Workshops, no matter how professional or laid-back they may be, are difficult. Everyone hopes that they will walk through the door into a room of peers and present them with something they will be astounded by; something that they will laud you for the entire time reserved for your piece (…hell they may even go past the allotted time;) they will praise your narrative voice, your character development, the rhythm and fluidity of your prose, but let’s face it, this never happens. And why should it? Deep down we all know whether we are consciously mindful of it or not, the reason we are in a workshop is to improve our craft. Now, don’t get me wrong, this is not to suggest that one should not enter the workshop without those thoughts, quite to the contrary. In fact, if you’re not entering the workshop without those hopes stapled to your neatly typed document you probably shouldn’t distribute it. Hell, I’m harsh; you might as well not even call yourself a writer. You must seek to amaze, to wow your peers, to push yourself, to push them.
But what do you do after the workshop is done? I’ve had peers who’ve told me that they never go back a look at workshop notes. Tisk, tisk! Shame on them. This one of the only times you will have a captive audience of peers willing to read your work; to take the journey you’ve set before their feet. There will come a time in a writer’s life if s/he becomes successful (and perhaps to some degree unlucky) where peers won’t tell you the truth about your writing…they will only seek to serve themselves by feeding your ego. Cherish the time you have now; find readers that you trust, that know what you’re doing in your writing. Keep them close. Read their comments carefully and with consideration. My practice was to read the comments of those peers that I trusted most, first. I would take the time to consider what they had said during class, the comments they wrote in the margins. Try it. If they’ve made line edits, read them aloud. Allow your voice and your thoughts about what you’re doing (read: what you think you’re doing) to subside so that you can truly hear the suggestions offered to you. Try them out. One of the simplest and most efficacious lessons I learned in Grad school, which I am almost ashamed to admit, is full and total use of the “Save as” function; make as many edits as you want and save the document under a different name. Sometimes seeing something on the page in printed ink as opposed to something scribbled, almost illegibly, in the margins makes all the difference.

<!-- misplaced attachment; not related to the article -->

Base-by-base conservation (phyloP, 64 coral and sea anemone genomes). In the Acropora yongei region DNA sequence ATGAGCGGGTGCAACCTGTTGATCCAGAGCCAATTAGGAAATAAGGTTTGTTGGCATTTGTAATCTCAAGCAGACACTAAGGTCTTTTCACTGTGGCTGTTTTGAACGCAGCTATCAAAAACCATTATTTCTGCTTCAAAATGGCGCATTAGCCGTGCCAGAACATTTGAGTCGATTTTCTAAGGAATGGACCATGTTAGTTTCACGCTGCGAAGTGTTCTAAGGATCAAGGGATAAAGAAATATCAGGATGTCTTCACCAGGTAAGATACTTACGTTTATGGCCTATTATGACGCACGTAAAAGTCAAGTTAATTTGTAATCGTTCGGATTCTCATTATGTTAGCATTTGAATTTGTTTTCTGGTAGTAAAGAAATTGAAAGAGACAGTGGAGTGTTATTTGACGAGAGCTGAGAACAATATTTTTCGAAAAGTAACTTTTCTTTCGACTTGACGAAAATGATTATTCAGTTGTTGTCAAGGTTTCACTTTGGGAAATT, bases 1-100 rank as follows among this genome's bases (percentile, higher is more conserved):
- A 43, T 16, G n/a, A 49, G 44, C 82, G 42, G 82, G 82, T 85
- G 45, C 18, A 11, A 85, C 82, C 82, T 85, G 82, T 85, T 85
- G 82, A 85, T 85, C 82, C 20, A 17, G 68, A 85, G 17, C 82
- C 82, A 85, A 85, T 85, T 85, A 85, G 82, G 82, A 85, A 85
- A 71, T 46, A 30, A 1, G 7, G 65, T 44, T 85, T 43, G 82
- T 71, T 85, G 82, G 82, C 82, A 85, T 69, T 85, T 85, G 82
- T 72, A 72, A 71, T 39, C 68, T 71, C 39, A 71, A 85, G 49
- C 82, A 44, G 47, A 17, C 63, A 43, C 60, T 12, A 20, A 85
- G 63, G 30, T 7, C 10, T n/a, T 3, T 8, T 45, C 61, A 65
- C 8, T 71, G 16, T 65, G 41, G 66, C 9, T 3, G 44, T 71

Is this to say that you should only listen to those peers that you trust, and share a mutual admiration with; no. I’ve found that even those individuals who don’t like your work, who think you may have one or two things working but everything else you’ve done is completely and utterly wrong can help. They’re honest, albeit painfully so at times. I once had peer, who, I should say, absolutely hated my work write: “your verbs are weak.” Needless to say, my pride was a hurt. I thought to myself “my verbs are not weak.” After some time passed, after I was able to tamp down my ego, I re read my piece and thought…“those verbs were weak.”
What am I trying to say here; what do you do when you leave the workshop? If you’re like me, you’re a kid on Christmas morning and can’t wait for that instant gratification or let down. Perhaps you’re not so egger to find out and want to give it a little time before examining your peers’ remarks; you want some distance from the piece. Maybe you have elements of both personalities, it doesn’t matter as long as you’re ready and willing to consider what’s been offered, even if it is expressed in a way that less than desirable. The fact is, if someone truly didn’t care s/he wouldn’t put in the effort needed to get a rise out of you. Consider everything…but most importantly trust yourself; be both your biggest fan and harshest critic. View your new work with comments and criticism from things work shopped in the past; and edit, edit, edit. Be as in love with the editing process as you are with the act of writing, only then will you move from hobbyist to writer, amateur to professional, good to great.
In this section, we invite writers we’ve had the pleasure of interacting with to talk about the writing process. In this Guest Post, Nick Johnson an upcoming and celebrated poet in San Francisco talks about life and purpose after attending a writers workshop.
About Nick Johnson
Nick Johnson is a poet and playwright from Baltimore, Maryland. He currently lives in San Francisco where he attended & received a masters’ degree from the California College of the Arts. His work has appeared or is forthcoming at metazen, Black Renaissance Noire, Samizdat, Brilliant Corners, sPARKLE & bLINK, The Cincinnati Review and the anthology Conversations at the Wartime Café: A decade of War. He’s currently working on his first collection of poems.